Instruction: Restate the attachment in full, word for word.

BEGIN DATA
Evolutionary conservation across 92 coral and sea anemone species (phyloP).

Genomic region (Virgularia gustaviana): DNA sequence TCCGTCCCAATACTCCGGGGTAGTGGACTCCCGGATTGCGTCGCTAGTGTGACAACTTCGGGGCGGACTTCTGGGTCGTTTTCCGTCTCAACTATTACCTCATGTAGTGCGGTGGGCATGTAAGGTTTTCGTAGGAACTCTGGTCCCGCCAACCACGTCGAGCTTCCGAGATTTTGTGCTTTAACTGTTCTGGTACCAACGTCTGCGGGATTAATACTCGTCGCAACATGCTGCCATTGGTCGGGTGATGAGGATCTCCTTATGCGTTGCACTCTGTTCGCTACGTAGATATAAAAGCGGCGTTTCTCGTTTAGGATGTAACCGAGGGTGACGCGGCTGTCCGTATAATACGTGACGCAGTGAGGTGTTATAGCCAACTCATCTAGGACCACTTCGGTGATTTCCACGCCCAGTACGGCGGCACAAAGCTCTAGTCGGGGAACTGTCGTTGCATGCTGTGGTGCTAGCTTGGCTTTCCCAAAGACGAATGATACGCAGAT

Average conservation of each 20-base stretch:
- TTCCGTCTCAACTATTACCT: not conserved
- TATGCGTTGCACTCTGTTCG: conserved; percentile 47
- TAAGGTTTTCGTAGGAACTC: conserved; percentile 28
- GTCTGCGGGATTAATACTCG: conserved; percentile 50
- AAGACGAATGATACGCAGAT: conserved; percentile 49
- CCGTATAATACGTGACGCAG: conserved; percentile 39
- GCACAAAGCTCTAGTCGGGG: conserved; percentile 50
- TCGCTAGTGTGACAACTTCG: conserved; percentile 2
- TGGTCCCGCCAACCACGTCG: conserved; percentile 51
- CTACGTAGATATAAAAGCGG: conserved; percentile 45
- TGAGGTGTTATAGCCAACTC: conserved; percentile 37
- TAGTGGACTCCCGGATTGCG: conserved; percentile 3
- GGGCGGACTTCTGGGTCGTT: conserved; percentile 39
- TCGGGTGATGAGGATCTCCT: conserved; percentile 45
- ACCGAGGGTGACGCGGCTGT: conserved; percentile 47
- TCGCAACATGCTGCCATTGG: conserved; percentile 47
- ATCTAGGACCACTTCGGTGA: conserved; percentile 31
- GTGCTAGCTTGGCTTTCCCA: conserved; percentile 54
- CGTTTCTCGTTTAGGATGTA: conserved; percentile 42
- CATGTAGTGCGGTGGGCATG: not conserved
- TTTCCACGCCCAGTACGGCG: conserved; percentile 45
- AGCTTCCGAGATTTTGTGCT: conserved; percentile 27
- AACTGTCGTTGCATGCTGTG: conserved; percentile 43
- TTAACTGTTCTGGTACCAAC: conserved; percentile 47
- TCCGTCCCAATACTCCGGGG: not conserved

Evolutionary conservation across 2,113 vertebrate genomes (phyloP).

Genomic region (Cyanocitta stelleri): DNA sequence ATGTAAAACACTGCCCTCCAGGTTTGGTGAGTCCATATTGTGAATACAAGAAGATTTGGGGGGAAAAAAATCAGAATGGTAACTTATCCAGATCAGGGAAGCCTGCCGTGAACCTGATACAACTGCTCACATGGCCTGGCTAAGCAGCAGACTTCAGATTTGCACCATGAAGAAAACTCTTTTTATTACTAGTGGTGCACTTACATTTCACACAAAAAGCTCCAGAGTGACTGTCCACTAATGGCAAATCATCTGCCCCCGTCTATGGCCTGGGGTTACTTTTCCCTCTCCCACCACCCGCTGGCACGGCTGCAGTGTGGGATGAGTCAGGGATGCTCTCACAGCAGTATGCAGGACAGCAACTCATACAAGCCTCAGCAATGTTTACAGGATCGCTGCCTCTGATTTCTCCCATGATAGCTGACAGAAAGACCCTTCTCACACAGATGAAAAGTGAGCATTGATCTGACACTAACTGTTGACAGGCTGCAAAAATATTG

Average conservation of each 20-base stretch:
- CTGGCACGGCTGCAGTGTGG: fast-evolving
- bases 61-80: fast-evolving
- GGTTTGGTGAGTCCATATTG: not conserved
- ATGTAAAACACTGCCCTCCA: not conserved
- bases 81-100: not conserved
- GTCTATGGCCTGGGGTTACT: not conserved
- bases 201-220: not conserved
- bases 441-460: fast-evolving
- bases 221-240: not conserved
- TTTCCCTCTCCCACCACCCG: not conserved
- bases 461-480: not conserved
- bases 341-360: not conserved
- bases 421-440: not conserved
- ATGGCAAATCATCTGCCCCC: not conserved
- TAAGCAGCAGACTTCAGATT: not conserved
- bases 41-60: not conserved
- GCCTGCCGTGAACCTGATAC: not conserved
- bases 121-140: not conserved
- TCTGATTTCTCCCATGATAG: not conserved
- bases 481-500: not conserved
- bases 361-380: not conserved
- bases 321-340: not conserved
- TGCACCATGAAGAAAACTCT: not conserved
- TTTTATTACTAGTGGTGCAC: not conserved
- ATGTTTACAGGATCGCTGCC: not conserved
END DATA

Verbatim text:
Evolutionary conservation across 92 coral and sea anemone species (phyloP).

Genomic region (Virgularia gustaviana): DNA sequence TCCGTCCCAATACTCCGGGGTAGTGGACTCCCGGATTGCGTCGCTAGTGTGACAACTTCGGGGCGGACTTCTGGGTCGTTTTCCGTCTCAACTATTACCTCATGTAGTGCGGTGGGCATGTAAGGTTTTCGTAGGAACTCTGGTCCCGCCAACCACGTCGAGCTTCCGAGATTTTGTGCTTTAACTGTTCTGGTACCAACGTCTGCGGGATTAATACTCGTCGCAACATGCTGCCATTGGTCGGGTGATGAGGATCTCCTTATGCGTTGCACTCTGTTCGCTACGTAGATATAAAAGCGGCGTTTCTCGTTTAGGATGTAACCGAGGGTGACGCGGCTGTCCGTATAATACGTGACGCAGTGAGGTGTTATAGCCAACTCATCTAGGACCACTTCGGTGATTTCCACGCCCAGTACGGCGGCACAAAGCTCTAGTCGGGGAACTGTCGTTGCATGCTGTGGTGCTAGCTTGGCTTTCCCAAAGACGAATGATACGCAGAT

Average conservation of each 20-base stretch:
- TTCCGTCTCAACTATTACCT: not conserved
- TATGCGTTGCACTCTGTTCG: conserved; percentile 47
- TAAGGTTTTCGTAGGAACTC: conserved; percentile 28
- GTCTGCGGGATTAATACTCG: conserved; percentile 50
- AAGACGAATGATACGCAGAT: conserved; percentile 49
- CCGTATAATACGTGACGCAG: conserved; percentile 39
- GCACAAAGCTCTAGTCGGGG: conserved; percentile 50
- TCGCTAGTGTGACAACTTCG: conserved; percentile 2
- TGGTCCCGCCAACCACGTCG: conserved; percentile 51
- CTACGTAGATATAAAAGCGG: conserved; percentile 45
- TGAGGTGTTATAGCCAACTC: conserved; percentile 37
- TAGTGGACTCCCGGATTGCG: conserved; percentile 3
- GGGCGGACTTCTGGGTCGTT: conserved; percentile 39
- TCGGGTGATGAGGATCTCCT: conserved; percentile 45
- ACCGAGGGTGACGCGGCTGT: conserved; percentile 47
- TCGCAACATGCTGCCATTGG: conserved; percentile 47
- ATCTAGGACCACTTCGGTGA: conserved; percentile 31
- GTGCTAGCTTGGCTTTCCCA: conserved; percentile 54
- CGTTTCTCGTTTAGGATGTA: conserved; percentile 42
- CATGTAGTGCGGTGGGCATG: not conserved
- TTTCCACGCCCAGTACGGCG: conserved; percentile 45
- AGCTTCCGAGATTTTGTGCT: conserved; percentile 27
- AACTGTCGTTGCATGCTGTG: conserved; percentile 43
- TTAACTGTTCTGGTACCAAC: conserved; percentile 47
- TCCGTCCCAATACTCCGGGG: not conserved

Evolutionary conservation across 2,113 vertebrate genomes (phyloP).

Genomic region (Cyanocitta stelleri): DNA sequence ATGTAAAACACTGCCCTCCAGGTTTGGTGAGTCCATATTGTGAATACAAGAAGATTTGGGGGGAAAAAAATCAGAATGGTAACTTATCCAGATCAGGGAAGCCTGCCGTGAACCTGATACAACTGCTCACATGGCCTGGCTAAGCAGCAGACTTCAGATTTGCACCATGAAGAAAACTCTTTTTATTACTAGTGGTGCACTTACATTTCACACAAAAAGCTCCAGAGTGACTGTCCACTAATGGCAAATCATCTGCCCCCGTCTATGGCCTGGGGTTACTTTTCCCTCTCCCACCACCCGCTGGCACGGCTGCAGTGTGGGATGAGTCAGGGATGCTCTCACAGCAGTATGCAGGACAGCAACTCATACAAGCCTCAGCAATGTTTACAGGATCGCTGCCTCTGATTTCTCCCATGATAGCTGACAGAAAGACCCTTCTCACACAGATGAAAAGTGAGCATTGATCTGACACTAACTGTTGACAGGCTGCAAAAATATTG

Average conservation of each 20-base stretch:
- CTGGCACGGCTGCAGTGTGG: fast-evolving
- bases 61-80: fast-evolving
- GGTTTGGTGAGTCCATATTG: not conserved
- ATGTAAAACACTGCCCTCCA: not conserved
- bases 81-100: not conserved
- GTCTATGGCCTGGGGTTACT: not conserved
- bases 201-220: not conserved
- bases 441-460: fast-evolving
- bases 221-240: not conserved
- TTTCCCTCTCCCACCACCCG: not conserved
- bases 461-480: not conserved
- bases 341-360: not conserved
- bases 421-440: not conserved
- ATGGCAAATCATCTGCCCCC: not conserved
- TAAGCAGCAGACTTCAGATT: not conserved
- bases 41-60: not conserved
- GCCTGCCGTGAACCTGATAC: not conserved
- bases 121-140: not conserved
- TCTGATTTCTCCCATGATAG: not conserved
- bases 481-500: not conserved
- bases 361-380: not conserved
- bases 321-340: not conserved
- TGCACCATGAAGAAAACTCT: not conserved
- TTTTATTACTAGTGGTGCAC: not conserved
- ATGTTTACAGGATCGCTGCC: not conserved